The Spark

“The emancipation of the working class will only be achieved by the working class itself.” — Karl Marx

Tornados in Alabama:
A Social Disaster, Not a Natural One

May 16, 2011

The tornados of April 27 hit Alabama especially hard, killing 350 people and destroying 10,000 buildings. This was one of the worst natural disasters since Katrina in 2005, and like that catastrophe, the poorest people were the most affected.

Certainly, tornados are climate events that weather forecasters can’t predict, even in the short term. At most they can say what areas are at risk, where tornados have hit before, and predict that this spring there will likely be many tornados. In fact, they were able to give some warning to some areas in Alabama, but could not predict the path of the tornados.

There is only one way to be protected from tornados: build underground shelters or underground basements that will protect people when the building collapses. In Pratt City, a black neighborhood of Birmingham, a tornado devastated the area in 1988. Since the residents were poor, they were never able to build shelters that could protect them in future disasters. The state of Alabama did nothing to aid them. Most of the people there have homes made of wood, and the roofs were swept away like straw in the wind, leaving survivors in rubble with no shelter! Other parts of the state suffered in a similar way.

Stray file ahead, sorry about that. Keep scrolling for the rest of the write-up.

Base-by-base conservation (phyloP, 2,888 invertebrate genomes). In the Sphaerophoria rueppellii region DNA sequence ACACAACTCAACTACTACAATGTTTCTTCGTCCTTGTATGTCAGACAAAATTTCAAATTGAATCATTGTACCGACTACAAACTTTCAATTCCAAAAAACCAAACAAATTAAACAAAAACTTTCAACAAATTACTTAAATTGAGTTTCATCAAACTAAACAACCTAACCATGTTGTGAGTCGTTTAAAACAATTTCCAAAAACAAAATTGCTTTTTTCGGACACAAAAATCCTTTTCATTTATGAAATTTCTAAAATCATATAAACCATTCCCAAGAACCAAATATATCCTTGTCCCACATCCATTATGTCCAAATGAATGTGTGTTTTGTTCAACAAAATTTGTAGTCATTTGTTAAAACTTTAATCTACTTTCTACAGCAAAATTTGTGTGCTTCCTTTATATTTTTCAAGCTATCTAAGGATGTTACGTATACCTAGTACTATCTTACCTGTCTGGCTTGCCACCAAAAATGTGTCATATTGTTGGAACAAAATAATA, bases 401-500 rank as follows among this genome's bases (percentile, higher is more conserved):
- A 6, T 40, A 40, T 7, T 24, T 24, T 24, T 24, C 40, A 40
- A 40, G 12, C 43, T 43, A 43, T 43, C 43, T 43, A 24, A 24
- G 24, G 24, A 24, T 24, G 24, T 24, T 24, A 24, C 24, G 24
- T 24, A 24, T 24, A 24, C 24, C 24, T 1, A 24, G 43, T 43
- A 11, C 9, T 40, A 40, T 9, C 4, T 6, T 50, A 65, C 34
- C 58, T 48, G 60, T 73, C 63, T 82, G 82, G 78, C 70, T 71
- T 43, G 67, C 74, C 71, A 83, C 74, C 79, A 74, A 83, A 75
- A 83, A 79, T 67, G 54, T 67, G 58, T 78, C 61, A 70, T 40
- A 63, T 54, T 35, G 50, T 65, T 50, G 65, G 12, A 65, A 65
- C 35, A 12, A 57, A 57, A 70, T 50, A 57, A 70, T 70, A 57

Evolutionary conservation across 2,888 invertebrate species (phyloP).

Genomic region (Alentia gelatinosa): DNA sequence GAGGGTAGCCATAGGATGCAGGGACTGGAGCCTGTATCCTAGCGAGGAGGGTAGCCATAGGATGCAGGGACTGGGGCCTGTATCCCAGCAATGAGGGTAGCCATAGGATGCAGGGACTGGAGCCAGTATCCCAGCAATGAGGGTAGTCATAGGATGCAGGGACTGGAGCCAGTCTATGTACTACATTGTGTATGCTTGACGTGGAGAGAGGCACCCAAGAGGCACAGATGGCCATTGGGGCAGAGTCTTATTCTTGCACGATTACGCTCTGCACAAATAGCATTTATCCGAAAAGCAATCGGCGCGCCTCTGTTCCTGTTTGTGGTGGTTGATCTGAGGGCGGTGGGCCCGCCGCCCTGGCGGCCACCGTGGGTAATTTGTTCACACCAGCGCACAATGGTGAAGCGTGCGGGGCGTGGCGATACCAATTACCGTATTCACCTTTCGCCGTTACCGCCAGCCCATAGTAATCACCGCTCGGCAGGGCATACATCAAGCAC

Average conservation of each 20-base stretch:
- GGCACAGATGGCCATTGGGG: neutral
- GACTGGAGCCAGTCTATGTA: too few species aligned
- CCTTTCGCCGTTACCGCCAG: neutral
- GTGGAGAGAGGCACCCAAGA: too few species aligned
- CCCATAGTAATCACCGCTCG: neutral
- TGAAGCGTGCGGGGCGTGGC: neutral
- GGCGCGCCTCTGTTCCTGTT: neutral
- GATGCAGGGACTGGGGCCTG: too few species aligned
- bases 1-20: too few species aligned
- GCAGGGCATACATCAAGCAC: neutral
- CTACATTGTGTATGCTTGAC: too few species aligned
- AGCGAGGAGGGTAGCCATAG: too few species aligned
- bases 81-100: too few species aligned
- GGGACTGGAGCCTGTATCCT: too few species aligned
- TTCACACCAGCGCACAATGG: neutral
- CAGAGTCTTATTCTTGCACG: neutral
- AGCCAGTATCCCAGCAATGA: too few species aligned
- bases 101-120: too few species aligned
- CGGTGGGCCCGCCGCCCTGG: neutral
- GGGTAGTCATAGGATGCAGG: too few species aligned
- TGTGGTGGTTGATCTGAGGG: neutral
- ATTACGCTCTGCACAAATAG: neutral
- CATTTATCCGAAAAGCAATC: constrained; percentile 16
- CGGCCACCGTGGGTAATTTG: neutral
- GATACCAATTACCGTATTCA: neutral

Some residents said with resignation, “Mobile homes attract tornados.” It could even be said that poverty attracts tornados. A meteorologist showed that 44% of those who died in tornados in 2008 lived in mobile homes, and that this figure could rise to 50% today!

It is one of the aspects of this economic system, which forces residents of the richest country on earth to live in mobile homes, at the risk of natural disasters. Will the U.S. government offer the survivors new mobile homes, like all those that still exist six years after Katrina?